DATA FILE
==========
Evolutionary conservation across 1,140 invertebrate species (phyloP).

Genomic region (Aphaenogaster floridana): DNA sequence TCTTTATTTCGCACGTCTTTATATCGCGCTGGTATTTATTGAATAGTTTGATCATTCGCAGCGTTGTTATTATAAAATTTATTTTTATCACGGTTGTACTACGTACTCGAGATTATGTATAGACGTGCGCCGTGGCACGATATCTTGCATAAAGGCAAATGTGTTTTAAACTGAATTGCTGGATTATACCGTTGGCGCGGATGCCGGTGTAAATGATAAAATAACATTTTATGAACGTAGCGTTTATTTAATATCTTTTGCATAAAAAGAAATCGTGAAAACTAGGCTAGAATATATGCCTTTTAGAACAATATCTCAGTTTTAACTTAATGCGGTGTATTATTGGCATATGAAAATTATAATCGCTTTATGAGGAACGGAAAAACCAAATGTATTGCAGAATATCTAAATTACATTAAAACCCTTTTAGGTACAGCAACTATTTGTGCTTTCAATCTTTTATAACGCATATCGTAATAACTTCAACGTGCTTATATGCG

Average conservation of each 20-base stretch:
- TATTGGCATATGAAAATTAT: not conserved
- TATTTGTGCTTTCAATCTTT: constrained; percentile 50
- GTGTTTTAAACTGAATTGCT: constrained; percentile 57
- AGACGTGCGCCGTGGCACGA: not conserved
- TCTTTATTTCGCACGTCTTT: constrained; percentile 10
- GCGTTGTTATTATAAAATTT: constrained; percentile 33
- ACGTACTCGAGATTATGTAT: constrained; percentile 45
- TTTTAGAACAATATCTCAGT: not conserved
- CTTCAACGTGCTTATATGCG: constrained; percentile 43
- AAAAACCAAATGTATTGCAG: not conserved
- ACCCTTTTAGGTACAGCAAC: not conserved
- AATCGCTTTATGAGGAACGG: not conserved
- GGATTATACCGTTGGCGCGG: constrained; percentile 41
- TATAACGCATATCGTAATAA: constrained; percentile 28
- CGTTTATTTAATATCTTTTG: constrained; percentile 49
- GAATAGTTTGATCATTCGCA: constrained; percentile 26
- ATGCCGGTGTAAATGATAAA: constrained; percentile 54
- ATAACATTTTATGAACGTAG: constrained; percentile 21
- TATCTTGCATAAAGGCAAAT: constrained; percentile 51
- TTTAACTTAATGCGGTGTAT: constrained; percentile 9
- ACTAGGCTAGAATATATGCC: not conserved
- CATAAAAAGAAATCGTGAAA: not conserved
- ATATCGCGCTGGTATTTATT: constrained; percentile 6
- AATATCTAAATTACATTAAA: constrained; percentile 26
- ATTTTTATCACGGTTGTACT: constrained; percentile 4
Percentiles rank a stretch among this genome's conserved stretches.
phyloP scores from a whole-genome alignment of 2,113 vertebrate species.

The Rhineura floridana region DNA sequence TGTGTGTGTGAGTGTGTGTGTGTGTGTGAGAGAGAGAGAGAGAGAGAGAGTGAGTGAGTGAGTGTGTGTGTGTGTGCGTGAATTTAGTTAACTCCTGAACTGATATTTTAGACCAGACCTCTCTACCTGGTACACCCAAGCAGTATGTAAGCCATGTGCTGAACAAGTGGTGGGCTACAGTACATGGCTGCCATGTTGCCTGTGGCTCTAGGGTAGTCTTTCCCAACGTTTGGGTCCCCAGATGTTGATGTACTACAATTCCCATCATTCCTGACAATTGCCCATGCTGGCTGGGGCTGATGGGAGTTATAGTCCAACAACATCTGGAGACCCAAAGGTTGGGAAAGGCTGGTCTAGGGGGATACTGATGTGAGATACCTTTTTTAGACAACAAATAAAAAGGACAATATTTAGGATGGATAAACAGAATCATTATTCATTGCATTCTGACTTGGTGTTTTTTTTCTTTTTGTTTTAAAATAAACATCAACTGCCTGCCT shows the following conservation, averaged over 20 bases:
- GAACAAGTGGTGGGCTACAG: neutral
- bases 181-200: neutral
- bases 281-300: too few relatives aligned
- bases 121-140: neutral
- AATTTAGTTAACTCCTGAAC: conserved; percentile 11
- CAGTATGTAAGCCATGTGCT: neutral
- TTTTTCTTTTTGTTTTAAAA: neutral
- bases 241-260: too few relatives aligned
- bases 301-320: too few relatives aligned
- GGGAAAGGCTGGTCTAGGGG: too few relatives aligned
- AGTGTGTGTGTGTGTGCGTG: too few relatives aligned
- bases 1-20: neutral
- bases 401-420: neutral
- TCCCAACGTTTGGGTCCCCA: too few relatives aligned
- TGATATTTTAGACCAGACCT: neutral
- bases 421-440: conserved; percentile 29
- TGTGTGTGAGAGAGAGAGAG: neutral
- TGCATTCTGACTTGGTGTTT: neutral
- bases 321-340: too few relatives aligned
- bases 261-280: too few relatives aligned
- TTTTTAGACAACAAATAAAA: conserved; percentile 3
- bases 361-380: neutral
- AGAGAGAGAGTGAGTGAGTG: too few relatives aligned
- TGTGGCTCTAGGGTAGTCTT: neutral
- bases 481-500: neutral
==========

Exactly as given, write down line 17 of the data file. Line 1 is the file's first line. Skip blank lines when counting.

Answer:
- TATAACGCATATCGTAATAA: constrained; percentile 28